I can't explain some of their behaviors. I can't make it seem OK to some people. Why should I? They are who they are. They are babies, for God's sake!!!! Who can judge a small child and be a good person? Kids need acceptance and guidance and comfort. Not judgement and chastisement.

I guess it is easier to laugh, walk away, and do what I need to do to make my kids a little bit better. Screw those other people. I need to stop trying to justify, protect and 'make' normal' what my kids do. They are beautiful, no matter what. God made them just the way they are and I LOVE that!!!!!!

Monday, October 11, 2010

I don't know why..

I don't know why I feel the need to defend myself. Honestly, each and every kid needs a different approach. Some have issue with one thing, and others with another. Some are RAD and some also have PTSD. Each and every child needs a customized approach to their problems. Their is no cookie-cutter approach to this. No play book. No instructions.

We all wing it. Every day, every moment. No one has ever written the book of how to deal with this. We are all on our own. We have each other and that is all. Oh my goodness! There are so many variations of what we deal with that it makes it so difficult to deal with. So many levels, so many gradiations. It is insane.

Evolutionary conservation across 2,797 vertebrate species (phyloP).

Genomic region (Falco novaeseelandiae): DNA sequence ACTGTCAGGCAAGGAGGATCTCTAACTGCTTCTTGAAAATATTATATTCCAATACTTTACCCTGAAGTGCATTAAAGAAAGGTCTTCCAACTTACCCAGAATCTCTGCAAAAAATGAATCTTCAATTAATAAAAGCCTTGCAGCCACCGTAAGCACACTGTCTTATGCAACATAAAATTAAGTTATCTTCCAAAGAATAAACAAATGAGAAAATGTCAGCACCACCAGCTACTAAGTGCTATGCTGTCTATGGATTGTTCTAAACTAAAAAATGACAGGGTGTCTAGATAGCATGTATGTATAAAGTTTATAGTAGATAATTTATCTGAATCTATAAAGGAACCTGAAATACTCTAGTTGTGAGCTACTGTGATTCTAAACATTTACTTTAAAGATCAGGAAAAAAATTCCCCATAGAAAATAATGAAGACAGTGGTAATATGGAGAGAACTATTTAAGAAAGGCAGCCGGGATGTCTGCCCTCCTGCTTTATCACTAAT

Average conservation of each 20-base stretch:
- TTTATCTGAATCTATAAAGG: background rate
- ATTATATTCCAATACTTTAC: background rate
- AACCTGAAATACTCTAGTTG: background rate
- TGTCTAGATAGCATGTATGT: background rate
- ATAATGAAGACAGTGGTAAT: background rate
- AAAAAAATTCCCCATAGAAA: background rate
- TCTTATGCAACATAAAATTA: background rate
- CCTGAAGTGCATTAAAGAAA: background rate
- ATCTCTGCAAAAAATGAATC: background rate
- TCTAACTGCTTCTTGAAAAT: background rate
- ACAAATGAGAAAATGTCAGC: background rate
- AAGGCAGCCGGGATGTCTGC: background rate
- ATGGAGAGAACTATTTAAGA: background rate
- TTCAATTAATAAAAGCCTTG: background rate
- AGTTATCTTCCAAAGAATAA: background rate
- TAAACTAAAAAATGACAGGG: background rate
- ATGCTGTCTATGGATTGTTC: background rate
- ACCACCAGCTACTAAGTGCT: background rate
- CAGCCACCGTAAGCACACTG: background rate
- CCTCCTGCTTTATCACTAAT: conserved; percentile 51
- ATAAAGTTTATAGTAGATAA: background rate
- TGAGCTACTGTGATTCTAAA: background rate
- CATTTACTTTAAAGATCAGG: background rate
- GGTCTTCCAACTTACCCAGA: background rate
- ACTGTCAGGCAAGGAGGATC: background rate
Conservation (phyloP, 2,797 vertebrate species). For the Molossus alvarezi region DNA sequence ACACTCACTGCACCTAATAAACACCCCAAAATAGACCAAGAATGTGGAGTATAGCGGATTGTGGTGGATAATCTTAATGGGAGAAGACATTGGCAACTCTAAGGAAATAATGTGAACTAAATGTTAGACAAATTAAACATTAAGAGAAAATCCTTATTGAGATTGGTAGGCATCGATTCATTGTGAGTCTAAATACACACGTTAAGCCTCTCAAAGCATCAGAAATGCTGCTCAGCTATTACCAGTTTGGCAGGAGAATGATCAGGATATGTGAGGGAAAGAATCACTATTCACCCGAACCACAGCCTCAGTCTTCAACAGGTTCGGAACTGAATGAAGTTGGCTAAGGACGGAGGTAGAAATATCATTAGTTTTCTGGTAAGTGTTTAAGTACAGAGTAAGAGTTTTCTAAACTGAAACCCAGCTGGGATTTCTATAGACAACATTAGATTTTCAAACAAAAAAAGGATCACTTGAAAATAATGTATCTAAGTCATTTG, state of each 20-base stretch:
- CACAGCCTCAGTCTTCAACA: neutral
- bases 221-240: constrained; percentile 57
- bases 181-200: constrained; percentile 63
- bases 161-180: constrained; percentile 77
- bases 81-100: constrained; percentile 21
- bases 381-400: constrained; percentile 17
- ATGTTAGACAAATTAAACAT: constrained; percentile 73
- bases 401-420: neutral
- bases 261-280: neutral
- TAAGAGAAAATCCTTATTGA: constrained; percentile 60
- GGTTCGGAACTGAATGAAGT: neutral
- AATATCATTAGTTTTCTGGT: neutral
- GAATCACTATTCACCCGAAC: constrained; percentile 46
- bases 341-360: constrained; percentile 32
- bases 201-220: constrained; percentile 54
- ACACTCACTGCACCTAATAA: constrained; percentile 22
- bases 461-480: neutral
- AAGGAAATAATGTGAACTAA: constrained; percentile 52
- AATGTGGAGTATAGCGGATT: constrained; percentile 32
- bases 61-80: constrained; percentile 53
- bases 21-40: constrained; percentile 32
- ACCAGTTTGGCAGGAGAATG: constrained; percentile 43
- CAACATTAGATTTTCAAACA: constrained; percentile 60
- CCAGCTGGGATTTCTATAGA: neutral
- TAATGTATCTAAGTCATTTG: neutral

My kids have certain needs. They each have a unique history that has shaped them. Each one needs different things to heal and grow. My job is to figure these things out and fulfill them. It is a BIG job. Way Big. I am trying my best. Every day, every minute, every thought. I think about their future all day long every day. My babies have to be successful as grownups. That is my goal. Oh my, I am struggling and hurting and praying for them. My babies. I love them so much!!!!!!

Sunday, October 10, 2010

To follow up on my last post....